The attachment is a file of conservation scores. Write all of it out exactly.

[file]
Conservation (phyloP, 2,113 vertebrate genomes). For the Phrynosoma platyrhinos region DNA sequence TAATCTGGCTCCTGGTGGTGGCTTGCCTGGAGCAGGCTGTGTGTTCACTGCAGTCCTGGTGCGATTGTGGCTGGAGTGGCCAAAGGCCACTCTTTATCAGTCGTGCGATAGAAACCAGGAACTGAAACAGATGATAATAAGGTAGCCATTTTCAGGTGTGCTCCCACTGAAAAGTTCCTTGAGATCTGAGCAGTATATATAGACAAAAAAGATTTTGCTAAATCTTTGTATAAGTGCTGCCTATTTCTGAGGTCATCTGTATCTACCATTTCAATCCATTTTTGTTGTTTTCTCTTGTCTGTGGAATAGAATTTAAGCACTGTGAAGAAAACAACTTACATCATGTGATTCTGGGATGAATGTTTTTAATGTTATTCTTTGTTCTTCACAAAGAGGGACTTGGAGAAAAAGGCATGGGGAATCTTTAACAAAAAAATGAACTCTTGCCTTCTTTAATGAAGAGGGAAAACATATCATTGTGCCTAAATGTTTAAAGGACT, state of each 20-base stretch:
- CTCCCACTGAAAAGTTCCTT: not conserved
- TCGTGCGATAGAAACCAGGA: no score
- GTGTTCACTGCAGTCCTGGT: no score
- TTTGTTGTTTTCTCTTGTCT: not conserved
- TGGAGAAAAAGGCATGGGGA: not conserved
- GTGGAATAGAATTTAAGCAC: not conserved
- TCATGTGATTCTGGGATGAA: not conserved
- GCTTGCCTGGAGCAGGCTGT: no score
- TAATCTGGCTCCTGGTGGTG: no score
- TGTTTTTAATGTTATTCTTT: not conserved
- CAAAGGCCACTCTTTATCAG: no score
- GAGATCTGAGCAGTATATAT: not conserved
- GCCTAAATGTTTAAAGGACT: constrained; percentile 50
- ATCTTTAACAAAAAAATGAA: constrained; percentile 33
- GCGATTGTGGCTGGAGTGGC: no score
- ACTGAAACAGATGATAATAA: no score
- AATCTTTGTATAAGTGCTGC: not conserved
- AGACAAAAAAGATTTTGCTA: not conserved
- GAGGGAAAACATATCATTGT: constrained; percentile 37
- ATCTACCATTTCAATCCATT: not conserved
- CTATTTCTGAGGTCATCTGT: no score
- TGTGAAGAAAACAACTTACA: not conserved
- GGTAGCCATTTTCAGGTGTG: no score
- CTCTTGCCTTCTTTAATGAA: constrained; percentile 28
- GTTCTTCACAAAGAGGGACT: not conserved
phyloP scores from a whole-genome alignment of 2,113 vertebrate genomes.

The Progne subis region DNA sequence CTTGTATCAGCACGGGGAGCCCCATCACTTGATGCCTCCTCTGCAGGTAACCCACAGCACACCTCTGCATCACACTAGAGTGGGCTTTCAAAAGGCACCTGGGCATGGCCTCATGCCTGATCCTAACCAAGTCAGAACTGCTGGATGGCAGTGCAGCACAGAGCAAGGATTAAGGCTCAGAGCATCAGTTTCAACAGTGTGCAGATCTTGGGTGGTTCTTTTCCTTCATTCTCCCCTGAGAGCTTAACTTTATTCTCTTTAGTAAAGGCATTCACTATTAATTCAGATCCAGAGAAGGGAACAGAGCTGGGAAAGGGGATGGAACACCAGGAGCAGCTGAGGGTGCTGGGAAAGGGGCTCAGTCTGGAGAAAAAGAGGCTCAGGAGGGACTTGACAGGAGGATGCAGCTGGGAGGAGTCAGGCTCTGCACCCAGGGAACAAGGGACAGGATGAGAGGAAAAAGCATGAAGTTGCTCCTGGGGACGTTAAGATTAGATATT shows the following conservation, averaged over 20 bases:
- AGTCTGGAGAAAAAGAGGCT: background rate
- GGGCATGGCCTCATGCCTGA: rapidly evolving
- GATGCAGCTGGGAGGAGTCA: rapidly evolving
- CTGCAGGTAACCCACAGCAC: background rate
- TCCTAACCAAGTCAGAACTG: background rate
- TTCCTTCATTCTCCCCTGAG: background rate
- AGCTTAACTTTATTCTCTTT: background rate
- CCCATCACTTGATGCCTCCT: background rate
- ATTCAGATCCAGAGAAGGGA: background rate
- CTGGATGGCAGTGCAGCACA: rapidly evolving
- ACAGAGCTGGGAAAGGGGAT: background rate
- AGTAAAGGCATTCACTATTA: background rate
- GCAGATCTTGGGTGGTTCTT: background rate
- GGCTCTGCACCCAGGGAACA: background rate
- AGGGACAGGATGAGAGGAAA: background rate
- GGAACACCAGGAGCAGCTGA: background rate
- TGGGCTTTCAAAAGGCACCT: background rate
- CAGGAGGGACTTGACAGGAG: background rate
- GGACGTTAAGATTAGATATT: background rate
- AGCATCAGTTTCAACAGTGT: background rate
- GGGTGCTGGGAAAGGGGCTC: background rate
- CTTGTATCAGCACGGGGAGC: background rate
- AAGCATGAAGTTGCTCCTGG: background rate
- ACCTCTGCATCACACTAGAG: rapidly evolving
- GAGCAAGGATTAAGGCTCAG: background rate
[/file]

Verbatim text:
Conservation (phyloP, 2,113 vertebrate genomes). For the Phrynosoma platyrhinos region DNA sequence TAATCTGGCTCCTGGTGGTGGCTTGCCTGGAGCAGGCTGTGTGTTCACTGCAGTCCTGGTGCGATTGTGGCTGGAGTGGCCAAAGGCCACTCTTTATCAGTCGTGCGATAGAAACCAGGAACTGAAACAGATGATAATAAGGTAGCCATTTTCAGGTGTGCTCCCACTGAAAAGTTCCTTGAGATCTGAGCAGTATATATAGACAAAAAAGATTTTGCTAAATCTTTGTATAAGTGCTGCCTATTTCTGAGGTCATCTGTATCTACCATTTCAATCCATTTTTGTTGTTTTCTCTTGTCTGTGGAATAGAATTTAAGCACTGTGAAGAAAACAACTTACATCATGTGATTCTGGGATGAATGTTTTTAATGTTATTCTTTGTTCTTCACAAAGAGGGACTTGGAGAAAAAGGCATGGGGAATCTTTAACAAAAAAATGAACTCTTGCCTTCTTTAATGAAGAGGGAAAACATATCATTGTGCCTAAATGTTTAAAGGACT, state of each 20-base stretch:
- CTCCCACTGAAAAGTTCCTT: not conserved
- TCGTGCGATAGAAACCAGGA: no score
- GTGTTCACTGCAGTCCTGGT: no score
- TTTGTTGTTTTCTCTTGTCT: not conserved
- TGGAGAAAAAGGCATGGGGA: not conserved
- GTGGAATAGAATTTAAGCAC: not conserved
- TCATGTGATTCTGGGATGAA: not conserved
- GCTTGCCTGGAGCAGGCTGT: no score
- TAATCTGGCTCCTGGTGGTG: no score
- TGTTTTTAATGTTATTCTTT: not conserved
- CAAAGGCCACTCTTTATCAG: no score
- GAGATCTGAGCAGTATATAT: not conserved
- GCCTAAATGTTTAAAGGACT: constrained; percentile 50
- ATCTTTAACAAAAAAATGAA: constrained; percentile 33
- GCGATTGTGGCTGGAGTGGC: no score
- ACTGAAACAGATGATAATAA: no score
- AATCTTTGTATAAGTGCTGC: not conserved
- AGACAAAAAAGATTTTGCTA: not conserved
- GAGGGAAAACATATCATTGT: constrained; percentile 37
- ATCTACCATTTCAATCCATT: not conserved
- CTATTTCTGAGGTCATCTGT: no score
- TGTGAAGAAAACAACTTACA: not conserved
- GGTAGCCATTTTCAGGTGTG: no score
- CTCTTGCCTTCTTTAATGAA: constrained; percentile 28
- GTTCTTCACAAAGAGGGACT: not conserved
phyloP scores from a whole-genome alignment of 2,113 vertebrate genomes.

The Progne subis region DNA sequence CTTGTATCAGCACGGGGAGCCCCATCACTTGATGCCTCCTCTGCAGGTAACCCACAGCACACCTCTGCATCACACTAGAGTGGGCTTTCAAAAGGCACCTGGGCATGGCCTCATGCCTGATCCTAACCAAGTCAGAACTGCTGGATGGCAGTGCAGCACAGAGCAAGGATTAAGGCTCAGAGCATCAGTTTCAACAGTGTGCAGATCTTGGGTGGTTCTTTTCCTTCATTCTCCCCTGAGAGCTTAACTTTATTCTCTTTAGTAAAGGCATTCACTATTAATTCAGATCCAGAGAAGGGAACAGAGCTGGGAAAGGGGATGGAACACCAGGAGCAGCTGAGGGTGCTGGGAAAGGGGCTCAGTCTGGAGAAAAAGAGGCTCAGGAGGGACTTGACAGGAGGATGCAGCTGGGAGGAGTCAGGCTCTGCACCCAGGGAACAAGGGACAGGATGAGAGGAAAAAGCATGAAGTTGCTCCTGGGGACGTTAAGATTAGATATT shows the following conservation, averaged over 20 bases:
- AGTCTGGAGAAAAAGAGGCT: background rate
- GGGCATGGCCTCATGCCTGA: rapidly evolving
- GATGCAGCTGGGAGGAGTCA: rapidly evolving
- CTGCAGGTAACCCACAGCAC: background rate
- TCCTAACCAAGTCAGAACTG: background rate
- TTCCTTCATTCTCCCCTGAG: background rate
- AGCTTAACTTTATTCTCTTT: background rate
- CCCATCACTTGATGCCTCCT: background rate
- ATTCAGATCCAGAGAAGGGA: background rate
- CTGGATGGCAGTGCAGCACA: rapidly evolving
- ACAGAGCTGGGAAAGGGGAT: background rate
- AGTAAAGGCATTCACTATTA: background rate
- GCAGATCTTGGGTGGTTCTT: background rate
- GGCTCTGCACCCAGGGAACA: background rate
- AGGGACAGGATGAGAGGAAA: background rate
- GGAACACCAGGAGCAGCTGA: background rate
- TGGGCTTTCAAAAGGCACCT: background rate
- CAGGAGGGACTTGACAGGAG: background rate
- GGACGTTAAGATTAGATATT: background rate
- AGCATCAGTTTCAACAGTGT: background rate
- GGGTGCTGGGAAAGGGGCTC: background rate
- CTTGTATCAGCACGGGGAGC: background rate
- AAGCATGAAGTTGCTCCTGG: background rate
- ACCTCTGCATCACACTAGAG: rapidly evolving
- GAGCAAGGATTAAGGCTCAG: background rate